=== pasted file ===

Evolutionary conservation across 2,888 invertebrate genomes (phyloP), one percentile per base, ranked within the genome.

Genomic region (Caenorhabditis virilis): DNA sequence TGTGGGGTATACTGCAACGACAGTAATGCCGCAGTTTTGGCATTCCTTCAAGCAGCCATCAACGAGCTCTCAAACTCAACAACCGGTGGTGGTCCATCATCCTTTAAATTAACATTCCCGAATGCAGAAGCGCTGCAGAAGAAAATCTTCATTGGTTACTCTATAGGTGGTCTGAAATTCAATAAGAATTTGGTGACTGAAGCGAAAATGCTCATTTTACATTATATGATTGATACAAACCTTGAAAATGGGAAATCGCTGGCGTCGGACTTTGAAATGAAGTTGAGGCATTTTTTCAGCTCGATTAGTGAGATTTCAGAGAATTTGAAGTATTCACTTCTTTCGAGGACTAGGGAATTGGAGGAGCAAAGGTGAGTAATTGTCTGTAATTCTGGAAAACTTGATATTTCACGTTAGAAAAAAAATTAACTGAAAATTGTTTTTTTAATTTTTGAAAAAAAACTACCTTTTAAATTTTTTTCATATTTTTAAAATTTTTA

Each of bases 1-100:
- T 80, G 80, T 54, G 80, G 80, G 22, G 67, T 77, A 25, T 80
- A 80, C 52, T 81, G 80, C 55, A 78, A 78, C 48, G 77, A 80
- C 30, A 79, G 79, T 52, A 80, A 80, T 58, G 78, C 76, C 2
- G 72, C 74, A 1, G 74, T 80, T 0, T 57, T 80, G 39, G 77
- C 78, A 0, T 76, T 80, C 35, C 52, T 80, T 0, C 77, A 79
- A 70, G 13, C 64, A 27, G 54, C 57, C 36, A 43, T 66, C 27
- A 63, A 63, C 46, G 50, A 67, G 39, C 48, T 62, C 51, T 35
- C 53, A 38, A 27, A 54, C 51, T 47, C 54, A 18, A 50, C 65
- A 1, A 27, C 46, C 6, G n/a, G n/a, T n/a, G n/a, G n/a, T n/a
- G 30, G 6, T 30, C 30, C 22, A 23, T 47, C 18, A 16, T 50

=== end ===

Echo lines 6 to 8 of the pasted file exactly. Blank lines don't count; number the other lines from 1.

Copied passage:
- C 30, A 79, G 79, T 52, A 80, A 80, T 58, G 78, C 76, C 2
- G 72, C 74, A 1, G 74, T 80, T 0, T 57, T 80, G 39, G 77
- C 78, A 0, T 76, T 80, C 35, C 52, T 80, T 0, C 77, A 79